In the second study, we sought to explore the potential relationship between the tendency to use the affect heuristic in risk and benefit judgments and individual cognitive abilities. Given that the affect heuristic may be considered as a System 1–driven process, it could very well be negatively tied to cognitive processing abilities, such as logical reasoning, executive functions, numeracy and risk literacy, and cognitive reflection. To this end, we recruited a sample of university students that underwent testing of a cognitive test battery as well as the risk–benefit questionnaire. Finucane et al. (2000) found that time pressure induced a mode in which participants were more likely to resort to a quick and intuitive mode of thinking that, in turn, led the participants to rely even more on the affect heuristic. Here, we do not explicitly manipulate the modes in which risk and benefit judgments are made (cf. Finucane et al., 2000; Keller et al., 2006), but rather look at individual differences pertaining to System 2 capacities and whether there is a link between cognitive abilities and the inclination to use the affect heuristic. Although this is primarily an explorative study, we suspect that certain cognitive dispositions, say, high cognitive reflection ability, will allow individuals to utilize cognitive resources to reflect upon the risk and benefits judgments to be made. This may allow individuals to identify a potential discrepancy between gut feelings about a certain event and the more objective features of those events that may be identified upon reflection. If so, we would expect that individuals with better cognitive abilities, which are dependent upon System 2 processes, would display a weaker or even absent inverse correlation between risk and benefit judgments. Conversely, poorer cognitive reflection scores or other System 2–driven abilities likely indicate that an individual relies on affective markers with which the activities or scenarios are tagged. Accordingly, poorer performance on these tasks would be associated with stronger inverse correlations between judgments of risk and benefit. We administer a cognitive test battery to explore this potential relationship. We are primarily interested in established general cognitive abilities (e.g., executive functions, working memory, and spatial ability), numeracy and risk literacy, and cognitive reflection. These abilities may be involved in attending to relevant information and inhibiting distracting elements. Math performance was also assessed as a way to investigate whether explicit calculation efficiency was linked to individual use of affect heuristic. In addition, we used a measure of general intelligence to primarily control for abstract reasoning when investigating the role of numeracy and risk literacy, executive functions, and cognitive reflection in relation to the affect heuristic.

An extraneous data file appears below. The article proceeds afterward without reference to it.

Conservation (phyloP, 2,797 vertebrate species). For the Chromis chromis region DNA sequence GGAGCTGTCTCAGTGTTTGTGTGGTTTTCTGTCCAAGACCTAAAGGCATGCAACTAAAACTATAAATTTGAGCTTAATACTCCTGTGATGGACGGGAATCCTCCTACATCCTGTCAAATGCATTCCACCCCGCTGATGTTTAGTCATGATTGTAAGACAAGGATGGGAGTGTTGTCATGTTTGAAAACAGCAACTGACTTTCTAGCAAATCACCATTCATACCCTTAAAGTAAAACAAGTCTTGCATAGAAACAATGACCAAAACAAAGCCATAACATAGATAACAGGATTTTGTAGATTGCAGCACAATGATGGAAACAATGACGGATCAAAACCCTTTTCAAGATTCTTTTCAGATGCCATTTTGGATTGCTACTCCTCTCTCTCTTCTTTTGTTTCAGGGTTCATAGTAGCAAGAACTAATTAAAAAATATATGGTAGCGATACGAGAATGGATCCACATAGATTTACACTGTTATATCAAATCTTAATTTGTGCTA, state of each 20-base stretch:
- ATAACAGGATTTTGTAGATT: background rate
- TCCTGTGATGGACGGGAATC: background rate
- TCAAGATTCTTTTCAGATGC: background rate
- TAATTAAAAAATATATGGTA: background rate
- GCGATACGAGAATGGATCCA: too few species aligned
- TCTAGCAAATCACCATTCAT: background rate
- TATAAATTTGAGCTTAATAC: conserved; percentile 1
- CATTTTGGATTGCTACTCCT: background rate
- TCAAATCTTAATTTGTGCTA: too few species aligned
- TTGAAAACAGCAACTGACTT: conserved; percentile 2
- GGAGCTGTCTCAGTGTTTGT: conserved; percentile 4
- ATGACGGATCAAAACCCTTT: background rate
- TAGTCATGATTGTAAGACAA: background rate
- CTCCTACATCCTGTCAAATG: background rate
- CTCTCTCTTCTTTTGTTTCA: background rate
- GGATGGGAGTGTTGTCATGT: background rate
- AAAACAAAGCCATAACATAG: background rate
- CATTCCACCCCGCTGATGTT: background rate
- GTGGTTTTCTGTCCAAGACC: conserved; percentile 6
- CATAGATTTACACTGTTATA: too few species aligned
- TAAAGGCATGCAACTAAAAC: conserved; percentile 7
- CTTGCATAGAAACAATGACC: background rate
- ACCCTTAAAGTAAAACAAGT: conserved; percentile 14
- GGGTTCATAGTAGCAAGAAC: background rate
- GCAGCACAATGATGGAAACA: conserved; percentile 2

The sample consisted of 41 participants (21 males, 20 females) recruited from Linköping University. The mean age of the sample was 23.29 (SD = 3.08). The participants were recruited from different faculties; 21 of the participants were enrolled at the faculty of arts and science, and 20 were recruited from the technical faculty. All participants had normal or corrected-to-normal vision. Participants with a history of neurologically based impairments, such as ADHD or other known learning disabilities (e.g., dyslexia and dyscalculia) were excluded. All participants gave their informed and written consent, and the study was approved by the local ethics committee.